Building a Community with Character
Community with Character Livonia Public Schools recently introduced an important character education initiative/movement in all K-12 classrooms. This planned and strategic effort focuses on the eight universal character traits described below and is being woven into both the elementary and secondary curriculum. Our ultimate goal is to infuse these timeless values and universal principles into the culture of our schools so that our students will develop the life skills and habits of mind they need to thrive academically, socially, and personally, both now and in the future. RESPECT RESPONSIBILITY EMPATHY INTEGRITY GRIT CONFIDENCE MINDFULNESS REFLECTIVE Check out our Community with Character Blog!

Schools, businesses weigh in on ‘soft skills’ for success

Grit. Empathy. Respect. Confidence.

These are just some of the “soft skills” employers are seeking in job applicants these days. And, they are character traits that are being taught, practiced and modeled in Livonia Public Schools, in a special initiative called Community with Character.

This school culture and climate work was initiated by the LPS District School Improvement Team and is currently in its second year. The effort entails surveying staff and students; professional development sessions for staff; student focus groups; interactive online resources; classroom posters; a blog; a website and a wide array of school-based activities based on the character traits.

“Every year, we evaluate where we are and we redefine the work that needs to be done the following year,” said facilitator Donna McDowell. “Every action is deliberate, both collectively and individually.”

The initiative is being carried out at each school in the district, in a variety of ways, but the focus is consistent:

  • Respect
  • Mindfulness
  • Grit
  • Responsibility
  • Empathy
  • Integrity
  • Reflection
  • Confidence.

The initiative also emphasizes that all interactions, whether they are student-to-student; student-to-staff or staff-to-staff, should center around respect and should be: Positive, Genuine, Supportive, Professional, Thoughtful, Empathetic, Reflective and Kind.

DSIT member Chuck Dardas, President and Chief Operating Officer at the Livonia-based auto supplier Alpha USA, said he is glad LPS is teaching and practicing these character traits.

“I’m really impressed by what you are doing,” said Dardas, noting that in a relatively small company like Alpha, these character traits are very important. “I know at our level, they are vital. It’s so important to us, that you are informing students of this… letting them know about having grit and having confidence.”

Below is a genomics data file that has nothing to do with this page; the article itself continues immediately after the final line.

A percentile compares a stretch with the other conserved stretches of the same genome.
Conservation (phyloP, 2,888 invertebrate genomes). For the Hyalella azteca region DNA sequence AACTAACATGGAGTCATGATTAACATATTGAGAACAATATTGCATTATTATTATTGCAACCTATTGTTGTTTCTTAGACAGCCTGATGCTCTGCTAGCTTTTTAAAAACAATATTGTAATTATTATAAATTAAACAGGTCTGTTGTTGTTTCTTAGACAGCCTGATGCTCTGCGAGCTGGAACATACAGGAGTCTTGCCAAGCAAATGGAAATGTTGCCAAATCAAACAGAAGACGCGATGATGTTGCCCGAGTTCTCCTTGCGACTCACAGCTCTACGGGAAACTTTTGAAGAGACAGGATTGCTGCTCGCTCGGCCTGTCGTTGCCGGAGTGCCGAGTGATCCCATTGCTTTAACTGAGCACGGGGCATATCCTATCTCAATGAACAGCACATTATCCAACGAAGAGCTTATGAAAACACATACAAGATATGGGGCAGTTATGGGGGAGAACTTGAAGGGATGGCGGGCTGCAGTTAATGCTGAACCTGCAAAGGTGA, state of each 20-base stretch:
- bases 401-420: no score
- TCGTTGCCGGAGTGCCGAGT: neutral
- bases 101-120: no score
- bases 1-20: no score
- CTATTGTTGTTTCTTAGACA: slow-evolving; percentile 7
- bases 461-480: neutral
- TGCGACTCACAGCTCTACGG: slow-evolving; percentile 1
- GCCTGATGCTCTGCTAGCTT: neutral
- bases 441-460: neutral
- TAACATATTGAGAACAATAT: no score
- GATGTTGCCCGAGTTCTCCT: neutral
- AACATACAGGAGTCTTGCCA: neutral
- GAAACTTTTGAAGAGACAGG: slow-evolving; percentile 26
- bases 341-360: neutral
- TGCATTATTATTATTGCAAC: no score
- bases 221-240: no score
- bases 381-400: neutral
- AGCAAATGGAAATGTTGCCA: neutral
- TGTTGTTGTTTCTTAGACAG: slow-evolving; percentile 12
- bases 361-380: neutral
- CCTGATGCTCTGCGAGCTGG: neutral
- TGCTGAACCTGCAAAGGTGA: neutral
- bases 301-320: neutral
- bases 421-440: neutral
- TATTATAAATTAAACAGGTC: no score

At larger companies, these “soft skills” are also important, said Marshall Kleven, Relationship Manager at Fifth Third Bank, because larger companies are becoming more “flat,” and employees are now expected to be leaders and influence and support one another. In order to do that, he said, employees must possess confidence and integrity in order to gain the “buy-in” and cooperation from one’s peers.

 “Having those soft skills shows that you can persevere through a variety of issues,” he said.

When asked which character traits are the most important, Dardas said he would say respect and empathy are key traits he seeks in his employees.

“You have to understand where people are coming from and you have to respect everyone’s opinion,” he said. “Empathy is also very important to us. Even though we are 170 people, we know everyone out there. We understand the things that are driving them and we have that respect.”

Kleven said responsibility is “huge,” and integrity is paramount.

Both said teaching, practicing and repeating the character traits will be key to creating the desired culture in our schools.

“You have to have a consistent message and it’s about sticking to that message,” said Dardas.

He also noted that the Community with Character program reaches all grade levels.

“They’re not hearing this as seniors. They’re hearing it as kindergartners…. Look where they’re going to be, by the time they’re seniors,” he said.

John Carney, Vice President of Information Technology at Roush, said the soft skills are often what can “make or break” a hire in a competitive situation.

“These behaviors may not get you the job, but if you don’t have them, you won’t get the job,” he said. “That little ‘extra’ will define you and give you that edge. It will define you as a leader.”

Churchill High School senior Natalie Cadotte said she’s glad there is a focus on the character traits in Livonia schools.

“In a traditional school setting, it’s usually the ‘hard skills’ such as academics, that we focus on,” she said. “But, it’s the ‘soft skills’ that will really make the difference and it’s important to take the active time to talk about that.”